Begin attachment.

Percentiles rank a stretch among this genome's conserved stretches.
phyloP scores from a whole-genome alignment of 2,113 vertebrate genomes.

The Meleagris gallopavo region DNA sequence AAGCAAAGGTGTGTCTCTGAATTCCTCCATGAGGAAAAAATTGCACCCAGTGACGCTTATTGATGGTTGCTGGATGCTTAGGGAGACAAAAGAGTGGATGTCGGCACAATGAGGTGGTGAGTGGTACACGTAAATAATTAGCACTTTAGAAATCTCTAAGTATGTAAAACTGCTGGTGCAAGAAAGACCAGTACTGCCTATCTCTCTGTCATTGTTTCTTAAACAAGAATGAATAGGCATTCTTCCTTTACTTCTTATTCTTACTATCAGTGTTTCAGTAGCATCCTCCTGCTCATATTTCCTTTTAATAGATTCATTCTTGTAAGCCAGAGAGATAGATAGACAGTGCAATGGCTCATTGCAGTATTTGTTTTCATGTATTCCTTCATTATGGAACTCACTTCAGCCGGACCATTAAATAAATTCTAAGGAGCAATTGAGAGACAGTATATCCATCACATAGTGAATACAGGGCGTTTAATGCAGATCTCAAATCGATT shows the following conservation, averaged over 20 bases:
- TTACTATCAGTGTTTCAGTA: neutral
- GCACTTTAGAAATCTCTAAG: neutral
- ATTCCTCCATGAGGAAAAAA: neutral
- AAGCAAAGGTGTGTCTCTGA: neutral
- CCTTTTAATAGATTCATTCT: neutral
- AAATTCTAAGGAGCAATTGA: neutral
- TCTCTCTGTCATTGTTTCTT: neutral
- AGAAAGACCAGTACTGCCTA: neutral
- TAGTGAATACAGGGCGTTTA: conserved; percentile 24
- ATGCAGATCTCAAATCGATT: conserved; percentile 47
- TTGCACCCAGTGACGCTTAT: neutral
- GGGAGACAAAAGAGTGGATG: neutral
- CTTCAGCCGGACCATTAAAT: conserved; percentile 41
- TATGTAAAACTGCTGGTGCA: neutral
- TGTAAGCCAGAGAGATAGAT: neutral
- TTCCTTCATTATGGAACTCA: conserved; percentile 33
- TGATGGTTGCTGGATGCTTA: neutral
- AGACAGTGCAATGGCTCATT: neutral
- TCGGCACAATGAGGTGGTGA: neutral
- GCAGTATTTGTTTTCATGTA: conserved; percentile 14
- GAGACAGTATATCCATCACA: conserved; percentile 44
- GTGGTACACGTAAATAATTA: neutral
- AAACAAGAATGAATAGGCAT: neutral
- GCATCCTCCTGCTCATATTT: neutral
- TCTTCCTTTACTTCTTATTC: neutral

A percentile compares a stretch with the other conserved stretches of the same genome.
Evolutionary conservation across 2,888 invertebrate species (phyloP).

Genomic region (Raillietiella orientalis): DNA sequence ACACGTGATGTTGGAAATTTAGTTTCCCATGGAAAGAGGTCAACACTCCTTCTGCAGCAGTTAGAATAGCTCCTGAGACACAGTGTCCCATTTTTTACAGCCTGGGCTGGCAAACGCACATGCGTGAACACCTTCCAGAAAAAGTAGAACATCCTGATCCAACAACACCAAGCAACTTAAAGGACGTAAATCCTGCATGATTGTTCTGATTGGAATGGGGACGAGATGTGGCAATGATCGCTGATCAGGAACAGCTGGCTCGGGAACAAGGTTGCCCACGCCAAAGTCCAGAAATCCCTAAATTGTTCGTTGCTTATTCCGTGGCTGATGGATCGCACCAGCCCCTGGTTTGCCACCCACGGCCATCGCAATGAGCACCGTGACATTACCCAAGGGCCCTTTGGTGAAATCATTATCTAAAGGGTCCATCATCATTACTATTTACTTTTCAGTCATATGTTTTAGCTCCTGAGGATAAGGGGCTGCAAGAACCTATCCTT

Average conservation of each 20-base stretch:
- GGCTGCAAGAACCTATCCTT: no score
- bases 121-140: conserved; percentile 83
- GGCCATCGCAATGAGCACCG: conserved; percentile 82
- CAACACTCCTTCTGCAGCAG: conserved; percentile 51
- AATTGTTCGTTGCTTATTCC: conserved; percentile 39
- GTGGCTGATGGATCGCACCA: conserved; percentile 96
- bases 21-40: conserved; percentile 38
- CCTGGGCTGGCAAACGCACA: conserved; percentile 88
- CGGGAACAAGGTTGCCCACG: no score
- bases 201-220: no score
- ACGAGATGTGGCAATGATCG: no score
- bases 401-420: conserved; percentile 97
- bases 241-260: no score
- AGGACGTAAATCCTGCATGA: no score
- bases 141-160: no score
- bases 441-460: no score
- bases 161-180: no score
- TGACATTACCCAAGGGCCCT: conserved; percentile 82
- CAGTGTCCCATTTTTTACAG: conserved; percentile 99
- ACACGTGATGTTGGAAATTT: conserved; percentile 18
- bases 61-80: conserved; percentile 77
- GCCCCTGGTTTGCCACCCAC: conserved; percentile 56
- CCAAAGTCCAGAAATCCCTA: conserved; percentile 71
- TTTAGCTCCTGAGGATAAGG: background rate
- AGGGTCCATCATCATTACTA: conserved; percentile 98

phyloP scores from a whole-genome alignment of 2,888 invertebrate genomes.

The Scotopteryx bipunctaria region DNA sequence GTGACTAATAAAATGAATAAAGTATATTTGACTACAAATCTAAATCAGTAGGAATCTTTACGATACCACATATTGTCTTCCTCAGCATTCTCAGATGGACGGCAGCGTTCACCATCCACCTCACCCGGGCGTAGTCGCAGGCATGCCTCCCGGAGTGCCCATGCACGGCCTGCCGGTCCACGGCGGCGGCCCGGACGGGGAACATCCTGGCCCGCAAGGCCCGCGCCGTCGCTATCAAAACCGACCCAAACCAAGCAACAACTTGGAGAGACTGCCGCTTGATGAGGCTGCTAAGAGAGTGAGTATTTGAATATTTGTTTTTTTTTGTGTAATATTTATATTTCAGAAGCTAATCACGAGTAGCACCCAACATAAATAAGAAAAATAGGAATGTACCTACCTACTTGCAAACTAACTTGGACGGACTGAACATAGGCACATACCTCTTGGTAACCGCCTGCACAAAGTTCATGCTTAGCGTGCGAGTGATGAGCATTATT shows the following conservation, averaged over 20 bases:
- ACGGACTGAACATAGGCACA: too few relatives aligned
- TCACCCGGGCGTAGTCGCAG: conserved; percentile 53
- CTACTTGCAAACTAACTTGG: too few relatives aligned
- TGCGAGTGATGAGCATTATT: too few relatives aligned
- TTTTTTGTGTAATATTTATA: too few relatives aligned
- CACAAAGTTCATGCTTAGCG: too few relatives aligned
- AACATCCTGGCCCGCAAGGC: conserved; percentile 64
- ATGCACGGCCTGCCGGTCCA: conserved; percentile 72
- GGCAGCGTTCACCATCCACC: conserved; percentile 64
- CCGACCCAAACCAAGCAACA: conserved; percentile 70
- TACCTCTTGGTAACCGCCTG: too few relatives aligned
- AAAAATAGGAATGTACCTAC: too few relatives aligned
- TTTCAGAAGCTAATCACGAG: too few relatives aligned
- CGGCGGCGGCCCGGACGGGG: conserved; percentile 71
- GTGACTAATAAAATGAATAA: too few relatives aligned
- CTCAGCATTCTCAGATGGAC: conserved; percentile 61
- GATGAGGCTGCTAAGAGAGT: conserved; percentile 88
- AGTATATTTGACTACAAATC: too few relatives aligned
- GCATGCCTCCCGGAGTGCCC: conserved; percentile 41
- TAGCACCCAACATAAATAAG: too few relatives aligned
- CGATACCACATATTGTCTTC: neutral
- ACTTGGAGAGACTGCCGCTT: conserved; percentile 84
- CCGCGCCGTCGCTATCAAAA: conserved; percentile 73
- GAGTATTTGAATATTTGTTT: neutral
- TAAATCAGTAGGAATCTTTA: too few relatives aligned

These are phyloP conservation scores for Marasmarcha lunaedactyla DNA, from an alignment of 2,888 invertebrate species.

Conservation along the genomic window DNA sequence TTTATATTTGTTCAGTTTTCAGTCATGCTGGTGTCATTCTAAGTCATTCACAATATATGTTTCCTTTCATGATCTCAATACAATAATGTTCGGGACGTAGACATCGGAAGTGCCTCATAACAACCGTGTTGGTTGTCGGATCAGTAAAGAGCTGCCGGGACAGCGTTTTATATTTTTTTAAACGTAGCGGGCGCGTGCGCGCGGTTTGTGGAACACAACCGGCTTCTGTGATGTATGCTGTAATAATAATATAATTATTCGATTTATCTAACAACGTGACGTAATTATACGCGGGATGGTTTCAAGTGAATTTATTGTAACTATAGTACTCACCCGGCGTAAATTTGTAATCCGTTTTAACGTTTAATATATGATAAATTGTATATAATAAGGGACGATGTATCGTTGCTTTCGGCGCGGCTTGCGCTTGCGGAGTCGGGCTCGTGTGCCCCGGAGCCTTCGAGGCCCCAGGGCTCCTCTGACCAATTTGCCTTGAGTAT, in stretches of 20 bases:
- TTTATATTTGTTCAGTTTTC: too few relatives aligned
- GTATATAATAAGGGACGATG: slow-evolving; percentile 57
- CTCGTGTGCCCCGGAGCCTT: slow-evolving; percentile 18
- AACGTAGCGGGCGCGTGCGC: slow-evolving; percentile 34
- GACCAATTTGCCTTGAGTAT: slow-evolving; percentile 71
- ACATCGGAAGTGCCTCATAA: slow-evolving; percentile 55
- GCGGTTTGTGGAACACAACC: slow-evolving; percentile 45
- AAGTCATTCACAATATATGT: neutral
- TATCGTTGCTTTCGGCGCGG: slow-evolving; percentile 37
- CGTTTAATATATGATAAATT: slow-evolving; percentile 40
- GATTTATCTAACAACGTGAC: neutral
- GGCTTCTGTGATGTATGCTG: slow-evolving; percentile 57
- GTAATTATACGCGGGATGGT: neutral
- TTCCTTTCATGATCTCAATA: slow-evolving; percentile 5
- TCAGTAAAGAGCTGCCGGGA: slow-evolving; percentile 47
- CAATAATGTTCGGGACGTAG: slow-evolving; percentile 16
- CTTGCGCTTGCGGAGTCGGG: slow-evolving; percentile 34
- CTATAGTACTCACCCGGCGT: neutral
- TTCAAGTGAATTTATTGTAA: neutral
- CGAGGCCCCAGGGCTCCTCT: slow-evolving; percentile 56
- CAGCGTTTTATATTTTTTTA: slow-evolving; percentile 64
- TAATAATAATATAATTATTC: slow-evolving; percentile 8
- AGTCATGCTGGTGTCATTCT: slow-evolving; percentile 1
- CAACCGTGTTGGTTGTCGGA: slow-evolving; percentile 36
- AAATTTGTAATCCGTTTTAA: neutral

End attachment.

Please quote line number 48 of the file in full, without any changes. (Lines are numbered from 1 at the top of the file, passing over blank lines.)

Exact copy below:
- bases 441-460: no score